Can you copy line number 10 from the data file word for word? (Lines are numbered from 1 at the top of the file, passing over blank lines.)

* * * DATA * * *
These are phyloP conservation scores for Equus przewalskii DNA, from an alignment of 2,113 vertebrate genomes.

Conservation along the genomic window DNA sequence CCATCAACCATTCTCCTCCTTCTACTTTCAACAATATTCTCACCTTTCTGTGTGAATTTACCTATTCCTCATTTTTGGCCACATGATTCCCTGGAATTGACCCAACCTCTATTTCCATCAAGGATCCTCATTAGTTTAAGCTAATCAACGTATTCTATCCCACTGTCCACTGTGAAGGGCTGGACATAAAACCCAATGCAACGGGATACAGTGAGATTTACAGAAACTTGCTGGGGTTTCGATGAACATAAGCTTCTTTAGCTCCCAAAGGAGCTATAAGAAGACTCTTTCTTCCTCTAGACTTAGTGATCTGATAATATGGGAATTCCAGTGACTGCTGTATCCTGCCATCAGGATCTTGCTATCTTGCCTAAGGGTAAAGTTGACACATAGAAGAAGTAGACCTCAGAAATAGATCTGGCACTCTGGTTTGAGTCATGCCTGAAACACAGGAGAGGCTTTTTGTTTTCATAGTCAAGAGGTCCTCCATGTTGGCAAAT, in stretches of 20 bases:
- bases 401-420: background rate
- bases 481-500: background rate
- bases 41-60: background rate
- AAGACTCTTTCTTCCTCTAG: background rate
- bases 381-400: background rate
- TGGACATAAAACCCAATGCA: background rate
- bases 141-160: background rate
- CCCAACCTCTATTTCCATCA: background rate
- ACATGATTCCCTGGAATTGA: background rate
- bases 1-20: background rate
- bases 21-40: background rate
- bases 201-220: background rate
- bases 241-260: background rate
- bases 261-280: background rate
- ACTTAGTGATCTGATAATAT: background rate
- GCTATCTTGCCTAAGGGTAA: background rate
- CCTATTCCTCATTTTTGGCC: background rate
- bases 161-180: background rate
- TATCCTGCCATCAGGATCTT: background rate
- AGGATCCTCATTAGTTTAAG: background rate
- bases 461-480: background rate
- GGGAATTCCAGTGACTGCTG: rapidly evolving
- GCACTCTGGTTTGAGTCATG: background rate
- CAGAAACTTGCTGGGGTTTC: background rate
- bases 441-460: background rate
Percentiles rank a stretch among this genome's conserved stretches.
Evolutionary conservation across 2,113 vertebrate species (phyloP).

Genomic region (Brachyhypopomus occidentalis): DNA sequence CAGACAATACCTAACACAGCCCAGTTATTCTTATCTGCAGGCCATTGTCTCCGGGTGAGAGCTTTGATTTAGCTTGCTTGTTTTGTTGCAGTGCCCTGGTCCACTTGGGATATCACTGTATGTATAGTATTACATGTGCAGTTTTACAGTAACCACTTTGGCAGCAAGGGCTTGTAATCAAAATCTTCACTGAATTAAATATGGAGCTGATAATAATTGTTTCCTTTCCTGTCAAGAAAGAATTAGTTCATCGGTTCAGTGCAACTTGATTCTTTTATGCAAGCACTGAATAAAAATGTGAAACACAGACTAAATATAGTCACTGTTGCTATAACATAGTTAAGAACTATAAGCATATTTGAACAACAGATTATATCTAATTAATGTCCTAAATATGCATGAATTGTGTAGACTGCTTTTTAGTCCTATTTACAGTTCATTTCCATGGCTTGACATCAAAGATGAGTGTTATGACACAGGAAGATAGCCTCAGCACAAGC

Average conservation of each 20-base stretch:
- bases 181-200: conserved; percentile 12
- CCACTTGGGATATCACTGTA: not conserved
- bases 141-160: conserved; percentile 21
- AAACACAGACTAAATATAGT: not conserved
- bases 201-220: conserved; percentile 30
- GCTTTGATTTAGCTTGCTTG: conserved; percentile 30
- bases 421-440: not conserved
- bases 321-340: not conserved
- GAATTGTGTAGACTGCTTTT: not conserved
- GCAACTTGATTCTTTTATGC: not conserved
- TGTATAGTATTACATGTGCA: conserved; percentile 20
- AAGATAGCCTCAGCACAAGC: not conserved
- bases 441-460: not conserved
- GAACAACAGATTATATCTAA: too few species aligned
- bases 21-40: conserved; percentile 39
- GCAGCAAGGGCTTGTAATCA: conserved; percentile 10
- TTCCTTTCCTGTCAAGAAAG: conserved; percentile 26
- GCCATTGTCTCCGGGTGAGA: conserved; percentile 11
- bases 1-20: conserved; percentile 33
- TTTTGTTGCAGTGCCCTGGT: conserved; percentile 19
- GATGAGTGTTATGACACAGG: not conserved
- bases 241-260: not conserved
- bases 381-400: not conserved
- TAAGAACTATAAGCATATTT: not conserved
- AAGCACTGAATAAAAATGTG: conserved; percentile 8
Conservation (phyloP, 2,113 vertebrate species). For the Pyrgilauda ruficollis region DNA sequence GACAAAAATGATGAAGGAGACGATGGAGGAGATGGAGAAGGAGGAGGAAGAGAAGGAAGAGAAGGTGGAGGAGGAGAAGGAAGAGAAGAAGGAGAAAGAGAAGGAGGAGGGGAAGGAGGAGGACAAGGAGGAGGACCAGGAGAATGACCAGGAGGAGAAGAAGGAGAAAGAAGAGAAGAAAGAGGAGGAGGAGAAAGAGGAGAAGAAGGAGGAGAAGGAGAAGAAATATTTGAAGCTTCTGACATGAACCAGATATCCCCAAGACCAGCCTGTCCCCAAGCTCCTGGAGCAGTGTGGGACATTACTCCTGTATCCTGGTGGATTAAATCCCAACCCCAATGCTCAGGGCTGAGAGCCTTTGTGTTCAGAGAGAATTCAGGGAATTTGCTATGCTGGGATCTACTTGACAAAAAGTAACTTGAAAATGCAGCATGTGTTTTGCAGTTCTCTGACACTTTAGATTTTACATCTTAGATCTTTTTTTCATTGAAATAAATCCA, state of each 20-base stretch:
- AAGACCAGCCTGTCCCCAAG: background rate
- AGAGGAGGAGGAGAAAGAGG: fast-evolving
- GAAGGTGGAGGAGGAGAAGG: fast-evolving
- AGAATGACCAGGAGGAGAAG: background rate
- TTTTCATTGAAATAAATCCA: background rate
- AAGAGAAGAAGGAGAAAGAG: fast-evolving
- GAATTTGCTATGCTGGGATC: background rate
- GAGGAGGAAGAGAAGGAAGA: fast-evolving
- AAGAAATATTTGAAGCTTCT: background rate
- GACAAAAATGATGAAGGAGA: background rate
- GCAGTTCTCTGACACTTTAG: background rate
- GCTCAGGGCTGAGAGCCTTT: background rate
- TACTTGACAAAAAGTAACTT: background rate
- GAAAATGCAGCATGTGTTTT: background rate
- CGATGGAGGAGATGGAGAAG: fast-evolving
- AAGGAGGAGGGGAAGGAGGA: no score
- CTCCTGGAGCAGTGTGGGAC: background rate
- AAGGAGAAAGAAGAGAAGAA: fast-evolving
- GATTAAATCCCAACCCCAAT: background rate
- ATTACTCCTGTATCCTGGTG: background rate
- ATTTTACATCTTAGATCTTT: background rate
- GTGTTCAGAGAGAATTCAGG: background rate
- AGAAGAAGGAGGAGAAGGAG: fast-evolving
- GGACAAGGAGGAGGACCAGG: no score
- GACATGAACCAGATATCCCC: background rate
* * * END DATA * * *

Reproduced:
- CCCAACCTCTATTTCCATCA: background rate